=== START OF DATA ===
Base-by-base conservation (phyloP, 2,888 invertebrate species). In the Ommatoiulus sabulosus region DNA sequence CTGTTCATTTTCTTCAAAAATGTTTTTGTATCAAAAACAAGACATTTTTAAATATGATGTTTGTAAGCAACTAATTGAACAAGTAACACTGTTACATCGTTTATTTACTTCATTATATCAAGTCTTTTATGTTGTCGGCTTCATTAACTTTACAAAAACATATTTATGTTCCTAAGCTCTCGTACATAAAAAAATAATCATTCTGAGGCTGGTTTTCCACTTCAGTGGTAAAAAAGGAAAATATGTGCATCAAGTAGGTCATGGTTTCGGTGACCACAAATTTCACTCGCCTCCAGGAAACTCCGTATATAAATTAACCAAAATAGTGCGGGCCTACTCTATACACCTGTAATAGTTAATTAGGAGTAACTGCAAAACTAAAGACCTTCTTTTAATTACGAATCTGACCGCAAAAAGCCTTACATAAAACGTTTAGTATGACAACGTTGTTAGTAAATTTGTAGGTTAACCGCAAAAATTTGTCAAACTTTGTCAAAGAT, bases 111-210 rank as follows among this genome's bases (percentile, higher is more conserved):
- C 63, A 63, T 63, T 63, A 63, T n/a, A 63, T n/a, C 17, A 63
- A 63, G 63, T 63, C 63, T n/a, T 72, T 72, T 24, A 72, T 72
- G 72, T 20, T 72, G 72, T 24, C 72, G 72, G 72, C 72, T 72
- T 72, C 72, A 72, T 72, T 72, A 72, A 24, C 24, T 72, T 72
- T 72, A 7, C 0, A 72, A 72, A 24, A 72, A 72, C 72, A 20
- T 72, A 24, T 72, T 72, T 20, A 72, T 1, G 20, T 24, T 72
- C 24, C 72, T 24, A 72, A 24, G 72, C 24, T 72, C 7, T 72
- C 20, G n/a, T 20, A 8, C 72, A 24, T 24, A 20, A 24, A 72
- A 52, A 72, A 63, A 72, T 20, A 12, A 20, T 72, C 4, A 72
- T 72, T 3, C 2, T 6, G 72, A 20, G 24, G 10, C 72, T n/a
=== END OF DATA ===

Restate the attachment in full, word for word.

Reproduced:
Base-by-base conservation (phyloP, 2,888 invertebrate species). In the Ommatoiulus sabulosus region DNA sequence CTGTTCATTTTCTTCAAAAATGTTTTTGTATCAAAAACAAGACATTTTTAAATATGATGTTTGTAAGCAACTAATTGAACAAGTAACACTGTTACATCGTTTATTTACTTCATTATATCAAGTCTTTTATGTTGTCGGCTTCATTAACTTTACAAAAACATATTTATGTTCCTAAGCTCTCGTACATAAAAAAATAATCATTCTGAGGCTGGTTTTCCACTTCAGTGGTAAAAAAGGAAAATATGTGCATCAAGTAGGTCATGGTTTCGGTGACCACAAATTTCACTCGCCTCCAGGAAACTCCGTATATAAATTAACCAAAATAGTGCGGGCCTACTCTATACACCTGTAATAGTTAATTAGGAGTAACTGCAAAACTAAAGACCTTCTTTTAATTACGAATCTGACCGCAAAAAGCCTTACATAAAACGTTTAGTATGACAACGTTGTTAGTAAATTTGTAGGTTAACCGCAAAAATTTGTCAAACTTTGTCAAAGAT, bases 111-210 rank as follows among this genome's bases (percentile, higher is more conserved):
- C 63, A 63, T 63, T 63, A 63, T n/a, A 63, T n/a, C 17, A 63
- A 63, G 63, T 63, C 63, T n/a, T 72, T 72, T 24, A 72, T 72
- G 72, T 20, T 72, G 72, T 24, C 72, G 72, G 72, C 72, T 72
- T 72, C 72, A 72, T 72, T 72, A 72, A 24, C 24, T 72, T 72
- T 72, A 7, C 0, A 72, A 72, A 24, A 72, A 72, C 72, A 20
- T 72, A 24, T 72, T 72, T 20, A 72, T 1, G 20, T 24, T 72
- C 24, C 72, T 24, A 72, A 24, G 72, C 24, T 72, C 7, T 72
- C 20, G n/a, T 20, A 8, C 72, A 24, T 24, A 20, A 24, A 72
- A 52, A 72, A 63, A 72, T 20, A 12, A 20, T 72, C 4, A 72
- T 72, T 3, C 2, T 6, G 72, A 20, G 24, G 10, C 72, T n/a